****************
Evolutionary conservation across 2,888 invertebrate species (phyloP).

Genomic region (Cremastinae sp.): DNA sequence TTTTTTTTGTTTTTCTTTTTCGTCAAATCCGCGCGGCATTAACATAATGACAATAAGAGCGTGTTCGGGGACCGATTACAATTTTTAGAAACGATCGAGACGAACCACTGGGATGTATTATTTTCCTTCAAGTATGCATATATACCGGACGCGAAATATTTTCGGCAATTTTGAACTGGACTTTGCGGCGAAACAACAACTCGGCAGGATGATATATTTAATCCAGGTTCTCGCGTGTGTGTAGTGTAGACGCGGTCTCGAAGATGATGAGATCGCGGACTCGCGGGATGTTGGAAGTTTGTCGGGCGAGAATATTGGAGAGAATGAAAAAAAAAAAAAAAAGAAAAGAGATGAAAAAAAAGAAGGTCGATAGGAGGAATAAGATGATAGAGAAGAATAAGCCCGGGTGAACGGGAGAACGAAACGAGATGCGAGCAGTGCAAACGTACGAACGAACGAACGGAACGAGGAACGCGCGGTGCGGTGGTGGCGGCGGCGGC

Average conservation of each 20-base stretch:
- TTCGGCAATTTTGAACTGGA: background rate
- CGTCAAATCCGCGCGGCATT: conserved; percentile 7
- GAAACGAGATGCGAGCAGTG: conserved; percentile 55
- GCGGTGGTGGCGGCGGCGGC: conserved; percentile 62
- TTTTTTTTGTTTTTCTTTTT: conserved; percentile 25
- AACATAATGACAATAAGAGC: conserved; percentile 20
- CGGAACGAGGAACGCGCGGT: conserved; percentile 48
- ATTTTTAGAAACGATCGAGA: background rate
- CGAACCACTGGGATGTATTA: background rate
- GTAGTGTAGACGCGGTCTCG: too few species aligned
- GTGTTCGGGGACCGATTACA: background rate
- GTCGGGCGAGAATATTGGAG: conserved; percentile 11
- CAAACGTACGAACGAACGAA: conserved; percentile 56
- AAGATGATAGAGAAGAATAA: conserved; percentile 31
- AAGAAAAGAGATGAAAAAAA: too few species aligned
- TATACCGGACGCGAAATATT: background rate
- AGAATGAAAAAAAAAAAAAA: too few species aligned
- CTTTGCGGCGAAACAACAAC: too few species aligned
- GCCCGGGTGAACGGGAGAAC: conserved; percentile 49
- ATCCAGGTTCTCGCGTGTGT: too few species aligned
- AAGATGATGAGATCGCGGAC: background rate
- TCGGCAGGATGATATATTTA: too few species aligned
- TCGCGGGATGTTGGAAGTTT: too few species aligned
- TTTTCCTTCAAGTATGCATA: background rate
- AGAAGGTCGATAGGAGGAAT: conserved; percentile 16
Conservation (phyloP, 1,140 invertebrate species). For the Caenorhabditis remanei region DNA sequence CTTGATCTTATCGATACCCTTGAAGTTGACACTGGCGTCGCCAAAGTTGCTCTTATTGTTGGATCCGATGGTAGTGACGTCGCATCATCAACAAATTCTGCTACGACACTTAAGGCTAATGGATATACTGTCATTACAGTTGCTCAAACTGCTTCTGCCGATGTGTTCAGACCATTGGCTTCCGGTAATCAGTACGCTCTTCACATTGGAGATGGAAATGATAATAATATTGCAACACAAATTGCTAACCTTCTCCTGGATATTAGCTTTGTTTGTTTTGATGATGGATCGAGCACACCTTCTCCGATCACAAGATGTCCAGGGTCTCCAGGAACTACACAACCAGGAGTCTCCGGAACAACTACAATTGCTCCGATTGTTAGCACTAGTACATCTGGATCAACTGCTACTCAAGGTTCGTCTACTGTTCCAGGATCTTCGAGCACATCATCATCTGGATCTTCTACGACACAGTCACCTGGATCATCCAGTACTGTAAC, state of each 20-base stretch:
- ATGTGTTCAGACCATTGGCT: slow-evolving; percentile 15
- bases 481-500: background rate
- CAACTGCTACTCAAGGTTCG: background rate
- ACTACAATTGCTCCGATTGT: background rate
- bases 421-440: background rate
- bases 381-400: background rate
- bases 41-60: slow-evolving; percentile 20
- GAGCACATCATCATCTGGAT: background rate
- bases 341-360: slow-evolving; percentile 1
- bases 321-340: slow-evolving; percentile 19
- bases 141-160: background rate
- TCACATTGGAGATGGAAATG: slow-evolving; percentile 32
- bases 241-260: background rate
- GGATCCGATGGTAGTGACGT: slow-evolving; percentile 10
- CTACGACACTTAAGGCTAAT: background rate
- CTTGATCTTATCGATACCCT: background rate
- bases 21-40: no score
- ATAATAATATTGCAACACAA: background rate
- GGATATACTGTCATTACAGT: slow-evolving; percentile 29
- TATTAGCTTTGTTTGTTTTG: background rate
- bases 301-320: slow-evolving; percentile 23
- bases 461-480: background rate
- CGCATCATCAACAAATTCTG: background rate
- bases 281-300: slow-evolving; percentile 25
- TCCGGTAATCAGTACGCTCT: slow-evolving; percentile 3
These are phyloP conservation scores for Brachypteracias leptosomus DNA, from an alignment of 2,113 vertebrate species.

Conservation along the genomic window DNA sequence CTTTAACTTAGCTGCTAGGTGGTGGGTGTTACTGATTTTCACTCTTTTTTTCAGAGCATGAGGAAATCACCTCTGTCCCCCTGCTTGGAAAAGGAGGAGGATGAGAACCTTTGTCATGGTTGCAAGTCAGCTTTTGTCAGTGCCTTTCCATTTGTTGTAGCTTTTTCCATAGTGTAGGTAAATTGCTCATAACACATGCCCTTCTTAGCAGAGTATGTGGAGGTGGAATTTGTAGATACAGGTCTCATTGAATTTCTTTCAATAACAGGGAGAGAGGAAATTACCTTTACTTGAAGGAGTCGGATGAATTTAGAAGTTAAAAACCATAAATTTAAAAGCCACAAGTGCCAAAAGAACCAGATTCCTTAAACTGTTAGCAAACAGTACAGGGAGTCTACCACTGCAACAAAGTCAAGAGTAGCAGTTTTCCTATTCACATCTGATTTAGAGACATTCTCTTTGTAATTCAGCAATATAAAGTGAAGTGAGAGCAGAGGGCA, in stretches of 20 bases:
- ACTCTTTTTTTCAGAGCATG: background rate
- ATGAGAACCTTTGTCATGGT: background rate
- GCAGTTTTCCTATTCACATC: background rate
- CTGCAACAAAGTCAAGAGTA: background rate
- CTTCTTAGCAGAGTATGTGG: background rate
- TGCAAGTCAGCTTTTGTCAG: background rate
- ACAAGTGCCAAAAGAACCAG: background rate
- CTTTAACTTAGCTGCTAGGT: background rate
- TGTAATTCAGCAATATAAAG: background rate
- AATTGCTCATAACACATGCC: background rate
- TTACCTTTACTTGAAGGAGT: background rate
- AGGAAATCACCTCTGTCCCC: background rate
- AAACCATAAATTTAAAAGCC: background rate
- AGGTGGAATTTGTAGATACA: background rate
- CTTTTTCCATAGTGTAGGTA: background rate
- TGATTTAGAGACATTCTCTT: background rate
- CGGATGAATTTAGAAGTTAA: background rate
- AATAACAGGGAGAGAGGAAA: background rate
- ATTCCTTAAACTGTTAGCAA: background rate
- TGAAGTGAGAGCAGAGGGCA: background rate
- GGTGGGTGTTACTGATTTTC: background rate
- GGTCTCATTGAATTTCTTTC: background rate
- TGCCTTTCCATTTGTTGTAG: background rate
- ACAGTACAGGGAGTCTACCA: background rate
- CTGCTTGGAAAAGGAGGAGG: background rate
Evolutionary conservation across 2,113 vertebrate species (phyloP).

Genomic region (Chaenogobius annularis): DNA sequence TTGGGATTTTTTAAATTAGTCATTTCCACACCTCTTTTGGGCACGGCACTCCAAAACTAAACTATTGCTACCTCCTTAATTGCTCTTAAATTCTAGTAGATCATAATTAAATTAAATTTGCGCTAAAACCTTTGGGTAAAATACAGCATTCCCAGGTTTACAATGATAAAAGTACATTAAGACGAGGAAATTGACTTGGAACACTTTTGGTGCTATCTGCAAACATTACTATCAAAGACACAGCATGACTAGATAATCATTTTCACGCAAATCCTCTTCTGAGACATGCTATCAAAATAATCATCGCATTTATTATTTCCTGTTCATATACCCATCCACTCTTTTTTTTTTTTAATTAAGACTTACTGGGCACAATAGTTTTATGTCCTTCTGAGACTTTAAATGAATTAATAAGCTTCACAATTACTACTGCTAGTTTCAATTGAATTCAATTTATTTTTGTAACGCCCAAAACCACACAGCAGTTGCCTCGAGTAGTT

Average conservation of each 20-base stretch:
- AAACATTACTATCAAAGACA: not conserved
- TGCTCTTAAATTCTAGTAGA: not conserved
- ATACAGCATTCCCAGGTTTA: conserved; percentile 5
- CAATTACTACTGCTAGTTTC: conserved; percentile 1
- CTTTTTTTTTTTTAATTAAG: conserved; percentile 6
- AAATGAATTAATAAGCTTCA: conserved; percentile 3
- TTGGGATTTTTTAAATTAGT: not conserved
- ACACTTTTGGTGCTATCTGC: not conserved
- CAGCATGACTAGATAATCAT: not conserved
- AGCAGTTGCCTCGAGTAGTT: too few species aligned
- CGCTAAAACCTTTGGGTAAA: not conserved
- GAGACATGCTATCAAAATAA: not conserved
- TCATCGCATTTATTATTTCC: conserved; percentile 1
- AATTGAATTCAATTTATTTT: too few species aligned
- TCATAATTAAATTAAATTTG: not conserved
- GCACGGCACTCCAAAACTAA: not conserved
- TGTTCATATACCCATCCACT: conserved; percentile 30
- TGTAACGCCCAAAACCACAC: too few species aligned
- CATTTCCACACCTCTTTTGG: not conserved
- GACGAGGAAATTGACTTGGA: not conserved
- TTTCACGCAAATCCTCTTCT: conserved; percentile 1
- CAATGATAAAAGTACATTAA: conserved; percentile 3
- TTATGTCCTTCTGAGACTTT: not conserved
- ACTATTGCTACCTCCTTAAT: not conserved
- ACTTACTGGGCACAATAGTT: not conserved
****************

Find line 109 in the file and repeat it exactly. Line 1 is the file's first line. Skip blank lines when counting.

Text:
- ACTTACTGGGCACAATAGTT: not conserved